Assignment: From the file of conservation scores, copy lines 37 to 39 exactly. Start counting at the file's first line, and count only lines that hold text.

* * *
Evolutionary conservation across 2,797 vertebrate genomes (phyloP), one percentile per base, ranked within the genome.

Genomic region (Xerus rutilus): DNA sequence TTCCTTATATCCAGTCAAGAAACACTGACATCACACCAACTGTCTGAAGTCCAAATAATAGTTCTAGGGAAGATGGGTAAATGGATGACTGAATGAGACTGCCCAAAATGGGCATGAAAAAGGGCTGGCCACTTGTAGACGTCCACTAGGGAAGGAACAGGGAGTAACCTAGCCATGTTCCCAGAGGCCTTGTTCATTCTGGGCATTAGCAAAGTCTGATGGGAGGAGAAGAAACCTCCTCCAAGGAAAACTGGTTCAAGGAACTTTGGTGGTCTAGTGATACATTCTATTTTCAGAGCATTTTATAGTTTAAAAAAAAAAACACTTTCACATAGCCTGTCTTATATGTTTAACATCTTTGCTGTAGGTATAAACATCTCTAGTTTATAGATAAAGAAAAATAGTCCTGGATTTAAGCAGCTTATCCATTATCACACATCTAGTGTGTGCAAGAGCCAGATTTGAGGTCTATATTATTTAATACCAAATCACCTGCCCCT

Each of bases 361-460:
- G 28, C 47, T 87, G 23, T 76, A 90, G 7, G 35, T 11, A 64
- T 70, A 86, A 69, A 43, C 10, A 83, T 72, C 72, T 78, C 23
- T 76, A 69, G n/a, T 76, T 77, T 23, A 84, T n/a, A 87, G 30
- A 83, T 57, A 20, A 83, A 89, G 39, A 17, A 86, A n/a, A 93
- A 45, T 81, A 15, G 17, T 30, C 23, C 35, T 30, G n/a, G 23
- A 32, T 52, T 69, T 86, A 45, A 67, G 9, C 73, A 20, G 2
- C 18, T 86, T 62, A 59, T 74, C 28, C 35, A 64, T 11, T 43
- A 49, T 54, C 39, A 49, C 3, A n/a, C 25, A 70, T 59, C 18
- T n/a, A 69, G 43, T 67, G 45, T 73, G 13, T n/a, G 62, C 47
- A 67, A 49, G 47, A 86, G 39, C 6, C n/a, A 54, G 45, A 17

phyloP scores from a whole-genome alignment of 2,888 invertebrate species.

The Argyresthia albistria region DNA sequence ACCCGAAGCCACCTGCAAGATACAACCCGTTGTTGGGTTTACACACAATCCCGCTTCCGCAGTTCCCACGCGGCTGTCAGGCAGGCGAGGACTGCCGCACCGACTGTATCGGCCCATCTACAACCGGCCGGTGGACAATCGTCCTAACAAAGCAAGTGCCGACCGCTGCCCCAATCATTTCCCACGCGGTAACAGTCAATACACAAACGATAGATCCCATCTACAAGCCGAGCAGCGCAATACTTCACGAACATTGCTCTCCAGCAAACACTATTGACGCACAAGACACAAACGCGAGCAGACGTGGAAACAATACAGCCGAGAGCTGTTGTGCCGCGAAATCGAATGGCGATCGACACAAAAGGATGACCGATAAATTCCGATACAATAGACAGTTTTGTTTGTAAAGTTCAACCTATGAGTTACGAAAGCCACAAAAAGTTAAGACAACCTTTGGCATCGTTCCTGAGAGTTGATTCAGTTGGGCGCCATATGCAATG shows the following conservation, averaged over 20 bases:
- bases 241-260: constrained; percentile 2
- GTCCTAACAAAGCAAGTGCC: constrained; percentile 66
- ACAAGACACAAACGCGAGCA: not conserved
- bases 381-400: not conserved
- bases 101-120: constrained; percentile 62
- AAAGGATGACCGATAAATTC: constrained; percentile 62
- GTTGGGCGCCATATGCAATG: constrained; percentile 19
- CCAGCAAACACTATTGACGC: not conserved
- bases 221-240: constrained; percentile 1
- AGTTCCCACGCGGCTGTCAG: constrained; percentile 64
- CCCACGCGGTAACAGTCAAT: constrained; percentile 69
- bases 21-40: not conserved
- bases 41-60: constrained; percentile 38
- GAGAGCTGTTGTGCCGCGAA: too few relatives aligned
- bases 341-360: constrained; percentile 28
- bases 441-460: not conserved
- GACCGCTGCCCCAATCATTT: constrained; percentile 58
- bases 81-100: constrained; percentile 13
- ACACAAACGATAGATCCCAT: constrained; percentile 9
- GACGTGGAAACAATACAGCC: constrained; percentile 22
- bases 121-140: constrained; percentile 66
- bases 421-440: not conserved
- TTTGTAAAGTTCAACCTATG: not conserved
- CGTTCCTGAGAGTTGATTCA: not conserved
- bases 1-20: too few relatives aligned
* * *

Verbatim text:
- bases 421-440: not conserved
- TTTGTAAAGTTCAACCTATG: not conserved
- CGTTCCTGAGAGTTGATTCA: not conserved